- How can you control the data so it stays within a community of trust?
- How can you track and guarantee the provenance of facts in order to correct errors and provide accountability?
- How can you partition data so some information remains private (for instance, "Person X distrusts person Y"), while other information is published to the world?
- What legal obligations do aggregators of FOAF information have under the data-protection law in the jurisdiction under which they operate?
- How can you join FOAF to other established and emerging community tools such as mailing lists, IRC/chat, weblogs, RSS, and wikis?
These questions and others are under consideration among the FOAF developers. You can join in a discussion of FOAF by subscribing to the rdfweb-dev mailing list (see Resources).
Read fellow IBM developerWorks columnist Uche Ogbuji's other articles on RDF:
- Introduction to RDF (developerWorks, December 2000)
- Thinking XML: Basic XML and RDF techniques for knowledge management, Part 1: Generate RDF using XSLT (developerWorks, July 2001)
- Thinking XML: Basic XML and RDF techniques for knowledge management, Part 2: Combining files into an RDF model, and basic RDF querying (developerWorks, September 2001)
- Thinking XML: Basic XML and RDF techniques for knowledge management, Part 3: Knowledge from semantics (developerWorks, November 2001)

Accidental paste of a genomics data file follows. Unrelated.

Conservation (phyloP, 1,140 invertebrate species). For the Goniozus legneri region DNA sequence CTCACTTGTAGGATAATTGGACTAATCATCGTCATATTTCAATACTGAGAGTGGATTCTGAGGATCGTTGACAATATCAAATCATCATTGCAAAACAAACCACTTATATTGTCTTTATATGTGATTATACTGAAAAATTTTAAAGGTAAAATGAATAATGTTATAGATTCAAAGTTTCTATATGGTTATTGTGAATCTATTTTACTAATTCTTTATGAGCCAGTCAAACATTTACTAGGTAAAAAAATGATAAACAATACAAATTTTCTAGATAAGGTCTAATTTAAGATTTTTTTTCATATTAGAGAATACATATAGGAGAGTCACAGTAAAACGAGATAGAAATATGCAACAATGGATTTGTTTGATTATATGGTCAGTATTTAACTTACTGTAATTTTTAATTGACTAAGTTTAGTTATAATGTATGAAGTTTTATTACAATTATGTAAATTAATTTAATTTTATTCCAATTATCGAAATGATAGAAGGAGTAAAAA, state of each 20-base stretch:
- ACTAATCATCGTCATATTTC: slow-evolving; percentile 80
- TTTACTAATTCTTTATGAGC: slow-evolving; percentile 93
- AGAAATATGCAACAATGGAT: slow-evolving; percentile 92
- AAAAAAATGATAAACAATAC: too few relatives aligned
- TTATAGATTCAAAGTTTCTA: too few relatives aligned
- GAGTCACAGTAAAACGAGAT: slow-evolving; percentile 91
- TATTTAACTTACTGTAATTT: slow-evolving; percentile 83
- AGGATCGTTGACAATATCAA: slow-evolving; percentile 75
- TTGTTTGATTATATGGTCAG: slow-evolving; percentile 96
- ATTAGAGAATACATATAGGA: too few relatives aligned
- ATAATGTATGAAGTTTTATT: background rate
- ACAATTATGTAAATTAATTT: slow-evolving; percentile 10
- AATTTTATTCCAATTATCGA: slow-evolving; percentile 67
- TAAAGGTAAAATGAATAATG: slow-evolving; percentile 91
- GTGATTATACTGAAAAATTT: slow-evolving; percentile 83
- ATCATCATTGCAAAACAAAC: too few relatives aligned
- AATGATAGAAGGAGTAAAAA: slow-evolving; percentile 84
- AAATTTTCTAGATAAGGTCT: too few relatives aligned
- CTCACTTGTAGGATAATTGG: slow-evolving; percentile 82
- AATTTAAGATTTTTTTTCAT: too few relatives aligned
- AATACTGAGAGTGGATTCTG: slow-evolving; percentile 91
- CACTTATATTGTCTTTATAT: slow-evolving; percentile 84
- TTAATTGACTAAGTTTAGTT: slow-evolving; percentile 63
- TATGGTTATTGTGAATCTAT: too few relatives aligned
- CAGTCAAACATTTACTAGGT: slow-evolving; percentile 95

- Thinking XML: Basic XML and RDF techniques for knowledge management, Part 4: Issue tracker schema (developerWorks, February 2002)
- Thinking XML: Basic XML and RDF techniques for knowledge management, Part 5: Defining RDF and DAML+OIL schemata (developerWorks, March 2002)
Explore the RDFWeb
project, which offers links to FOAF and other semantic web vaporware initiatives.
Join the rdfweb-dev
mailing list to talk about FOAF with its developers.
Look at the FOAF
0.1 schema which describes currently documented FOAF properties. (View
its source and look for the embedded RDF schema).
Check out the Co-depiction
demo that shows community relationships through photos.
Investigate the Open Directory Project's page on RSS for many useful resources.
Try out two aggregation sites that compile information using RSS: Syndic8
- Find more XML resources on the developerWorks
XML technology zone.
- Get IBM Rational Application Developer for WebSphere Software, an easy-to-use, integrated development environment for building, testing, and deploying J2EE applications, including generating XML documents from DTDs and schemas.
- Find out how you can become an IBM Certified Developer in XML and related technologies.
Find other articles in Edd Dumbill's XML Watch column.
Edd Dumbill is managing editor of XML.com and the editor and publisher of the XML developer news site XMLhack. He is co-author of O'Reilly's Programming Web Services with XML-RPC, and co-founder and adviser to the Pharmalicensing life sciences intellectual property exchange. Edd is also program chair of the XML Europe conference. You can contact Edd at email@example.com.